I’ve tagged this piece to link it to my series on Anti-Russian propaganda in the UK press. But really it belongs in a special category of its own devoted to the ravings of Guardian journalist Luke Harding. Harding – who was once posted to Moscow (and whose tenure ended when the Russians declined to renew his Visa – a matter which he depicts as being ‘thrown out’ of Russia) – is notorious for his “join the dots” journalism on Russia. (His words). For Harding “joining the dots” means inventing all sorts of stories which – for Harding at least – must be true because they are the only possible explanation which connects some dots. He shows you the dots – simple facts in the public domain – and then claims that the dots prove the lines – his stories which “connect the dots”. He is informing us about the lines which must be there because of the dots. The alternative explanation is that the lines are purely in Harding’s own head.
The property was a miniscule one-bedroomed ‘house’ on a development at the edge of town.
Let’s call him Mr Get Rich-quick. He told me, as he showed me round, (it didn’t take long), that he worked for a couple of Pakis in the pharmaceutical business. He didn’t like them because they were overpricing drugs which they were selling to the NHS. By this he established his patriotic credentials. I think the idea was that he was on my side, a fellow Brit; not an exploitative landlord. He had principles; he didn’t like the NHS being ripped off. However, he overdid it and, crudely, invented what he presumably thought would be a mutual enemy – Pakis. In trying to sound patriotic he ended up being racist. Perhaps better not to be a buy-to-let landlord in the first place and then the problem wouldn’t arise. Continue reading “My Buy to Let landlords”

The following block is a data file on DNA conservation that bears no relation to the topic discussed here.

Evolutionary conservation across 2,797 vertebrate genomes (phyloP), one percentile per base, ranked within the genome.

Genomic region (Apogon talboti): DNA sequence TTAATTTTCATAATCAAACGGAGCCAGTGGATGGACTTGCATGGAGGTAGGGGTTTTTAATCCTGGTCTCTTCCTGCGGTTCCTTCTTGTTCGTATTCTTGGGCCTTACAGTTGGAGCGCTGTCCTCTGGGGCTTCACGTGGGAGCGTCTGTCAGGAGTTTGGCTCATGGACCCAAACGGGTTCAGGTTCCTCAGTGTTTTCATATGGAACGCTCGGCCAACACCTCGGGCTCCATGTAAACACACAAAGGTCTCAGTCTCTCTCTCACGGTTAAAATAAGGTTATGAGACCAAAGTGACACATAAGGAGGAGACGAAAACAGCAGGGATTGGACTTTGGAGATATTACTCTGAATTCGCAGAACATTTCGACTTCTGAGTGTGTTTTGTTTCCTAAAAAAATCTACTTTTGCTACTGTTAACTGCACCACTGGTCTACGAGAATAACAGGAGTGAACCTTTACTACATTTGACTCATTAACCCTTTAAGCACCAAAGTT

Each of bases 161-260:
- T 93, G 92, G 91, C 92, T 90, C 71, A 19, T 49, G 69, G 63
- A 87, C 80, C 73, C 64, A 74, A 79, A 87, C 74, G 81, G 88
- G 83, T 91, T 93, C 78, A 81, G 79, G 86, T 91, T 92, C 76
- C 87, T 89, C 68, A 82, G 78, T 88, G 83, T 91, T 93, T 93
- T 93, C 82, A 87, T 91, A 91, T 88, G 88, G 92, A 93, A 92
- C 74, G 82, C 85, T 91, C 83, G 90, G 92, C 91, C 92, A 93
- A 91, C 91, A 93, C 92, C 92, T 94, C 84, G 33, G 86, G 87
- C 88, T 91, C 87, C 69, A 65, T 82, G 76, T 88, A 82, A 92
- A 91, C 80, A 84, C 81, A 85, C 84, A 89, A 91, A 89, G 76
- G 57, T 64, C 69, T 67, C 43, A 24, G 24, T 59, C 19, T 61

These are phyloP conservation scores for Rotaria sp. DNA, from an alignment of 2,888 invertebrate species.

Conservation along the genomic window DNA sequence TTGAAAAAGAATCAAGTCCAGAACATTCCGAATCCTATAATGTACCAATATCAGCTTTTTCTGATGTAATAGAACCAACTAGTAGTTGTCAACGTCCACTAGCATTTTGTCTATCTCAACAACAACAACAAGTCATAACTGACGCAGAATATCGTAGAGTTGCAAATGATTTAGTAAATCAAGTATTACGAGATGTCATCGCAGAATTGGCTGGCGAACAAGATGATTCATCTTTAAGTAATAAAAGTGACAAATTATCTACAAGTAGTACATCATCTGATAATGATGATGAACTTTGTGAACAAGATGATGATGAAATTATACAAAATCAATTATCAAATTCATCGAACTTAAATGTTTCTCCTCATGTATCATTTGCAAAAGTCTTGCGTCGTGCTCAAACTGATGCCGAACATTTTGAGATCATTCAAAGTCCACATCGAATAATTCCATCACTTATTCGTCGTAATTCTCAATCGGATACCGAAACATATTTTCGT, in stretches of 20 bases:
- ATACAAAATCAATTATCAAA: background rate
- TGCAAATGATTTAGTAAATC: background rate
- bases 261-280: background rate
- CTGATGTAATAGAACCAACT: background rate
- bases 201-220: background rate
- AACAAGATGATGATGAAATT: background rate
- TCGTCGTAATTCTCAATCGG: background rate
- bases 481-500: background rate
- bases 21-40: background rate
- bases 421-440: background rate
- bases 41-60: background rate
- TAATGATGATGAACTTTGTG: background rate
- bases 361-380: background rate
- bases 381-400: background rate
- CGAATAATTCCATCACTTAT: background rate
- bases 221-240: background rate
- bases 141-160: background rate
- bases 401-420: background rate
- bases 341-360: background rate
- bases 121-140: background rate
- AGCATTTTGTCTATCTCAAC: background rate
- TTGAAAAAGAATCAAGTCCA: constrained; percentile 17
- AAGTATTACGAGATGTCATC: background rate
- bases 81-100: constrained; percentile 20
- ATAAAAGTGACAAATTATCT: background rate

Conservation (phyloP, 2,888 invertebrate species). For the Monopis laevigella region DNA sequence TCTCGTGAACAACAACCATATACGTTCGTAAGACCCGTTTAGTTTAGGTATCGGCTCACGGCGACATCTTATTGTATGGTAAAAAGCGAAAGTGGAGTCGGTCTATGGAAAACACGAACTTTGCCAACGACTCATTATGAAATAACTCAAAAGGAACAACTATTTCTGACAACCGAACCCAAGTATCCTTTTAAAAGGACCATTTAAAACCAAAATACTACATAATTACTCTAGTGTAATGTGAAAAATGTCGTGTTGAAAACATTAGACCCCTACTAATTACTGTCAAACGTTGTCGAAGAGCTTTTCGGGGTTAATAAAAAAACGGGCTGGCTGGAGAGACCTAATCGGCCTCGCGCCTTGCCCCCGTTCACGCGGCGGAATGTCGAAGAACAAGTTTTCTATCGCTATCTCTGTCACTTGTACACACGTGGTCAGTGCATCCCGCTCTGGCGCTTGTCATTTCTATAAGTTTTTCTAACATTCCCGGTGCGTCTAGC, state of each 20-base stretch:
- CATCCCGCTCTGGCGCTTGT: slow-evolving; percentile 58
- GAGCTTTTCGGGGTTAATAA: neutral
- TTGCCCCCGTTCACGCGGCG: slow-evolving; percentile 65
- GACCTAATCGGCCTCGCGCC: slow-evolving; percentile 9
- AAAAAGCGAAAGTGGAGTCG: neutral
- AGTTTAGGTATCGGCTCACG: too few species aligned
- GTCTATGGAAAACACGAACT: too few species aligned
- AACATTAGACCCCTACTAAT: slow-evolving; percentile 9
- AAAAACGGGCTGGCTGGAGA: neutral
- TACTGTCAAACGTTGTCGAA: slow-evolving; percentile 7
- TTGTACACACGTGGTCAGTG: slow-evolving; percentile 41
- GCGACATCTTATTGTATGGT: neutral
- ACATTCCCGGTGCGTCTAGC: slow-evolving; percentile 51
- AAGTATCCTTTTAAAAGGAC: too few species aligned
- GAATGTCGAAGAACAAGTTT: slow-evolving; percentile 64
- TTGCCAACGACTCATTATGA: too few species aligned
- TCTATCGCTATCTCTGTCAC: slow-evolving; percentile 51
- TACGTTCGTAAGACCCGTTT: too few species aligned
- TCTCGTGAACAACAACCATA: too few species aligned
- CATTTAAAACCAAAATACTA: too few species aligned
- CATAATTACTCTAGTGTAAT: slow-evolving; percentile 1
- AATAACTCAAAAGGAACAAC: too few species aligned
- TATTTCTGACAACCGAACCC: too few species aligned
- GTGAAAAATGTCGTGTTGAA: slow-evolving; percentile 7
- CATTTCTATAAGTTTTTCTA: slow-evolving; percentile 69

One feature of this election has been the willingness of some sections of the press to tell bare-faced lie after lie. I have been reading the Guardian and occasionally The Independent – and both of these papers have relentlessly lied.
One feature of these lies is that they appear to be made by people who either a) are of such feeble intelligence that they can’t grasp nuance and complexity of a situation or b) who are normal but who count on their readers being of type a). Either way – this isn’t just about lying. Wish that it were. This is about a kind of bestial disregard for truth. Continue reading “It is not just politicians who tell lies”
The documents show that the US – under 3 administrations – has been duping the American public about the Afghan war – attempting to present it as a success even when they knew it was a costly failure (in lives as well as money). Continue reading “Lies about the Afghan war”
One feature of this election is how denunciations are replacing debate. Rather than say that your opponent is wrong and showing why his views are wrong by argument and (where relevant) evidence people – ordinary people, as well as politicians and the press, simply denounce the other person.
The liberal-left are resorting to outright deliberate lying to try to smuggle Corbyn into power (even though they probably know it would be a total disaster). We documented the other day a case where the Independent lied about what Johnson had said. Continue reading “Straight lies in the liberal press in an attempt to win the election”
There is a strong movement in public discourse in the UK to only permit a single, approved, narrative on a wide range of questions. The unifying and ‘moral’ basis of the discourse seems to be something to do with victimhood.
It is not allowed to express contrary opinions. People who do are hung, drawn and quartered. Their views are so obviously bigoted and wrong that no one needs to actually present a reason why they are wrong. In expressing contrary opinions they are not seen as mistaken but as evil. If people make a public humiliating apology – and almost all do – they may be permitted to remain in the fold, on license. Otherwise they are exiled. Politicians must spent a lot of effort making sure they don’t transgress. It is obvious that many politicians express opinions which they don’t hold so as not to fall foul of the thought police.
Who is driving this discourse – which has arisen only in the last 10-20 years or so?